• Invest in the right types of containers…get a variety of sizes and make sure you have tight-fitting lids.
  • Invest in good re-usable ice packs, forks, spoons and a water bottle.
  • Let the kids pick out their own “lunchbox” — something “cool” they will be proud to take with them.
  • Throw in a surprise when they’re not looking.  It could be a small sweet treat, a funny note or anything else that will make them smile!


Get creative!

When you think beyond carrots and apples slices, you and your kids can make lunches interesting, delicious AND healthy:


  • Build your own taco bar.  Include corn or flour tortillas, cooked taco meat, lettuce, cheese, avocado, salsa or other favorite toppings.
  • Breakfast for lunch.  Yogurt, fruit and nuts can make for a delicious combination in the Yogurt Fruit and Nutty Salad.  You can also make a large batch of Mini Frittatas or Baked Oatmeal Cups using muffin pans, and then they are easy to throw into a lunch.  Muffins (using whole grains) and even pancakes, french toast and waffles can also be great options.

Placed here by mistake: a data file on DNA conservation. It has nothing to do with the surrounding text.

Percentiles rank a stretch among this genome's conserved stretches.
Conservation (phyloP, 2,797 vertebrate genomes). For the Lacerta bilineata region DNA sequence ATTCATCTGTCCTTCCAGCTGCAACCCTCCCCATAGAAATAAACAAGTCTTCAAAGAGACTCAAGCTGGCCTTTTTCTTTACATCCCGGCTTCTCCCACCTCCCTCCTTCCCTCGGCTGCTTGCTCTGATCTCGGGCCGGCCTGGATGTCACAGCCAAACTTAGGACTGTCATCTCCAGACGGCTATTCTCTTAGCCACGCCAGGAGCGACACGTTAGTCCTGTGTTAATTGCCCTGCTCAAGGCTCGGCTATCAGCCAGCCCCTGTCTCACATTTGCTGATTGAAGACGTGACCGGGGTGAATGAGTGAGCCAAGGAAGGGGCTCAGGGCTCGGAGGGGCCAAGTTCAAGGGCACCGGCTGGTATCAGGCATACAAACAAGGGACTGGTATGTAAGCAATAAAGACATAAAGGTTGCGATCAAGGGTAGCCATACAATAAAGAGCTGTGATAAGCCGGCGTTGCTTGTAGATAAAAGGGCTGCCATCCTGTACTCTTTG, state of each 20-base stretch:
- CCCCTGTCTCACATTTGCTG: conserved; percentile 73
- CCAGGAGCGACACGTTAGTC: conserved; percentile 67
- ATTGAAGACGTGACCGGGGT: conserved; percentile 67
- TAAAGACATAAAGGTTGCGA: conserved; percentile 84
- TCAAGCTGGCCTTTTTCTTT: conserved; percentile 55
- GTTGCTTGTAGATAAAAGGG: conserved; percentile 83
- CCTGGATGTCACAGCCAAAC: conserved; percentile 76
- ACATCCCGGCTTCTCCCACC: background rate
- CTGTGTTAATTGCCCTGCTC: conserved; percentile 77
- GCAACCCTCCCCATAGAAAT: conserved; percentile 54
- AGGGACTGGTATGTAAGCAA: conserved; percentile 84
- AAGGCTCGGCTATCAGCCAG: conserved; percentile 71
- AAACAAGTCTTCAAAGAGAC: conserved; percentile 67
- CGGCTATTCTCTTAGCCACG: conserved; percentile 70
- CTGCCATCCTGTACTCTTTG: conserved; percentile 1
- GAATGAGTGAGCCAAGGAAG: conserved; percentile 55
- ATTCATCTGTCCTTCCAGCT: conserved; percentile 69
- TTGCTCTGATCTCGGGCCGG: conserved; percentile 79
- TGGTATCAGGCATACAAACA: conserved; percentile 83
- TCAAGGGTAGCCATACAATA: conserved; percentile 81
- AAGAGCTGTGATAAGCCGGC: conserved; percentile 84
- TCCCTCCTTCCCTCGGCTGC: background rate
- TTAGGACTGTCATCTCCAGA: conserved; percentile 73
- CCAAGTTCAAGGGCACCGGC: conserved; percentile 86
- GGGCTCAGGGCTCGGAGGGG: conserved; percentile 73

• Salads, including salads with whole grains.  Consider Buddha Bowls - you can prepare big batches of salads using brown rice, pasta, quinoa, farro or other whole grains.  By incorporating your child’s favorite fruits and vegetables (and even meats), this can be a delicious, healthy and super-easy option.
  • Chicken or fish nuggets.  Make a healthier version of chicken or fish nuggets - your child can warm them in the microwave and enjoy a delicious alternative to the commercially produced varieties.